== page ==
CHEST PAINS: "The thing that's bad about breasts," says actress Susan Sarandon, referring to the attitudes of Hollywood, "is that you have to choose between having a mind and having breasts. It'd be nice if you could have both. I resent having to have one or the other." Although she had topless scenes in Pretty Baby, Atlantic City and The Hunger, she rejects the popular notion that her breasts are overexposed. "I don't think my breasts have been so much on display; they've just been in some fairly historic movies," she says. "And in Bull Durham you don't see them at all. I think my breasts are highly overrated."
DENEY FOR YOUR THOUGHTS: In addition to hosting his new late-night talk show, Later...with Bob Costas, which starts Aug. 22, NBC sportscaster Bob Costas will be behind the mike for the World Series, the Summer Olympics and the Super Bowl in the coming months. While having millions of viewers may unnerve some broadcasters, Costas has devised a method that ensures tranquillity. "I think what you ought to do is look into that camera and try as much as possible to talk to one or two people," says Costas. "I think everyone will tell you that. It varies on who the person might be. Different images pop into your head. I became somewhat disturbed when, for an entire week, I imagined I was broadcasting to Deney Terrio of Dance Fever. But other than that, it's just kind of a generic one person."
SERVING A SENTENCE: When Debbie Reynolds' new autobiography, Debbie: My Life, reaches bookstore shelves this fall, she'll be treading in the authorial footsteps of her daughter, Carrie Fisher, whose novel, Postcards from the Edge, is now out in paperback. "I'm not as talented as Carrie," says the veteran actress and fitness-video star. "I can write about my life. She has the brilliance to create things." Reynolds says Carrie likes Mom's book but offered little literary advice while she was working on it. "Her only suggestions were that I change the title—either to Money, Dearest or Singin' in the Pain."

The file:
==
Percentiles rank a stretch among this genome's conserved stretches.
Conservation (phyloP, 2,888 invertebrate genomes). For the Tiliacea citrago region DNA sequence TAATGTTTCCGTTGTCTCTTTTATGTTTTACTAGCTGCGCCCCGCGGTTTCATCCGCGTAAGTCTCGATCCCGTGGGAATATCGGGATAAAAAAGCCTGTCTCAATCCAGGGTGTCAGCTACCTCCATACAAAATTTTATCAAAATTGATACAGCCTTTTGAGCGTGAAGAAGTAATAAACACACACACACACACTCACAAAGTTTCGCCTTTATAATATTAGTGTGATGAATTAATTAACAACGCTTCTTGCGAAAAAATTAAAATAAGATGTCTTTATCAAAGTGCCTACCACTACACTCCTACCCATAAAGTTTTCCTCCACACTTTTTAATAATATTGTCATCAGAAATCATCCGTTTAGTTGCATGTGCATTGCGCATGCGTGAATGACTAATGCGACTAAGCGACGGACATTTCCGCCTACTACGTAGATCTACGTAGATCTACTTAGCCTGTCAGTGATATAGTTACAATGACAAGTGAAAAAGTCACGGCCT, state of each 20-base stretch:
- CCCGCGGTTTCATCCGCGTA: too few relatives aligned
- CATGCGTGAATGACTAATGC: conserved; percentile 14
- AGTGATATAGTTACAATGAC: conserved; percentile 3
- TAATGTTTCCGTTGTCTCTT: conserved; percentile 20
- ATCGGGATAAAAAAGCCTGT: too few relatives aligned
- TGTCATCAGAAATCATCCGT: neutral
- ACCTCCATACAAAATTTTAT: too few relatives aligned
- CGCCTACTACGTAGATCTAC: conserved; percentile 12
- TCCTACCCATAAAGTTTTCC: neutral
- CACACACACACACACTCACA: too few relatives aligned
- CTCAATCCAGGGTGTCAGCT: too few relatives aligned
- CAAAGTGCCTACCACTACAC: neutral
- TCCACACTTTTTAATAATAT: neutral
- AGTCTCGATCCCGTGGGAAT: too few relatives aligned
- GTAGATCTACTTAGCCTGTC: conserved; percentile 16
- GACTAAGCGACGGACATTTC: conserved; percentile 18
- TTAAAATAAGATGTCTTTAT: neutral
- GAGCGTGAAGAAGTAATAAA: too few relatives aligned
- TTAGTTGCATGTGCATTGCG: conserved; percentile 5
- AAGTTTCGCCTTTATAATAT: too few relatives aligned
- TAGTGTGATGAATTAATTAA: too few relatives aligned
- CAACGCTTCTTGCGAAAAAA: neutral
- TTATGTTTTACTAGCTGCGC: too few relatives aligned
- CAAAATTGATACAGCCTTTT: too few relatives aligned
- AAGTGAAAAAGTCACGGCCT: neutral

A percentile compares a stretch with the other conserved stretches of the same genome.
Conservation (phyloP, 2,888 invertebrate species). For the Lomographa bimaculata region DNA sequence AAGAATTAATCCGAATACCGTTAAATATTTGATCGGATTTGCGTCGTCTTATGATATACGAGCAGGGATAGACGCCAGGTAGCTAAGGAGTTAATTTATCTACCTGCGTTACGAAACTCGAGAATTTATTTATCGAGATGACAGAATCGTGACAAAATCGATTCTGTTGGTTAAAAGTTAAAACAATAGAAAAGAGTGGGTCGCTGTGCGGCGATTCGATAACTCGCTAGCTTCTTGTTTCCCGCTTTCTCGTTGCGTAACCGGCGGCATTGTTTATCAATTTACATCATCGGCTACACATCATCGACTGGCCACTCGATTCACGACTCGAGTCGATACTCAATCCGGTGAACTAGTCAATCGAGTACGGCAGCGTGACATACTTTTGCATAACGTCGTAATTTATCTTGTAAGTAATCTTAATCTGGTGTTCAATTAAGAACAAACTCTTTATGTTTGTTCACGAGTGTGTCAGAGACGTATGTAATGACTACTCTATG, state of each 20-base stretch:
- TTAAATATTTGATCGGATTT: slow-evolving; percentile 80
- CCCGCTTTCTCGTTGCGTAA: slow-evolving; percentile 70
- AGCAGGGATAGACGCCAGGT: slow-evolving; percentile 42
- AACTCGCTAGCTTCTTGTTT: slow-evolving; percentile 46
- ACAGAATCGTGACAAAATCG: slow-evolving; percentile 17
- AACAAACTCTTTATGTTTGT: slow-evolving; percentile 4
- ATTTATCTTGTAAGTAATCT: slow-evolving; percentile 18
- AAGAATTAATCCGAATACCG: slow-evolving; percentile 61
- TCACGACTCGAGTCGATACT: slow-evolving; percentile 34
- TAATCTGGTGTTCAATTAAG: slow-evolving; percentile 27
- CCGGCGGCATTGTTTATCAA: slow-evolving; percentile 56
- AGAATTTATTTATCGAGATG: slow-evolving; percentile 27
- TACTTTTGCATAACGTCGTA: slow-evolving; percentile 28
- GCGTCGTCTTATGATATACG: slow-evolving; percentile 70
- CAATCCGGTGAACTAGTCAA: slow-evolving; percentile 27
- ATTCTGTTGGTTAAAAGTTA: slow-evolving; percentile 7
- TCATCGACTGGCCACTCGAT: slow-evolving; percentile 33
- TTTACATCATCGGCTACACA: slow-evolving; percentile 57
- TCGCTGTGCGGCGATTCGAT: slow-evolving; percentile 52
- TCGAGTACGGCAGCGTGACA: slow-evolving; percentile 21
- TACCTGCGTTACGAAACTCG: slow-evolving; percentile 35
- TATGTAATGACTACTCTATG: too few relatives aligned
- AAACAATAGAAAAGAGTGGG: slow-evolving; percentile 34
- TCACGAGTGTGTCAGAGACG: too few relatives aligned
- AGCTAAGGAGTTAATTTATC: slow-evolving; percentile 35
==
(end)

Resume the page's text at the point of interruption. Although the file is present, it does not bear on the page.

SNOOZE NEWS: After nearly 12 years as ABC's fearless White House correspondent, leather-lunged Sam Donaldson is giving up that beat when President Ronald Reagan leaves office (his new assignment is as yet undecided). He predicts that his successor, so far unnamed, will have to put in more time than Sam has of late—and not just to learn the ropes. "The next President, unlike Reagan, will not keep banker's hours, whether it's Dukakis or Bush," says Donaldson. "During the Carter Administration I was down there every morning by 8 a.m. You often worked 16-to 18-hour days. With Reagan it's 9:30 a.m. till around 10 a.m. The old boy takes a nap in the afternoon—you do too."
REST OF THE STORY: Mariette Hartley, who rose weekdays at 4:30 a.m. while co-hosting CBS' The Morning Program, says she hasn't lost any sleep since the program was canceled last November. She's plenty busy, with a new film, 1969, out this fall and a leading stage part in the production of Shakespeare's King John in New York's Central Park this month. Best of all, though, she's catching Z's. "I slept until 10 o'clock this morning," Hartley says happily, "and I'm finally beginning to feel as if I'm not sneaking it. Right after the show ended, I was a closet sleeper—always thinking, I shouldn't be doing this, but God, doesn't it feel good!' " And she has put sushi back on her late-night menu. "I love it, but I couldn't eat it without getting puffy eyes in the morning. I'd come in to work, and people would say, 'Sushi, huh?' Now I can eat sushi and sleep."
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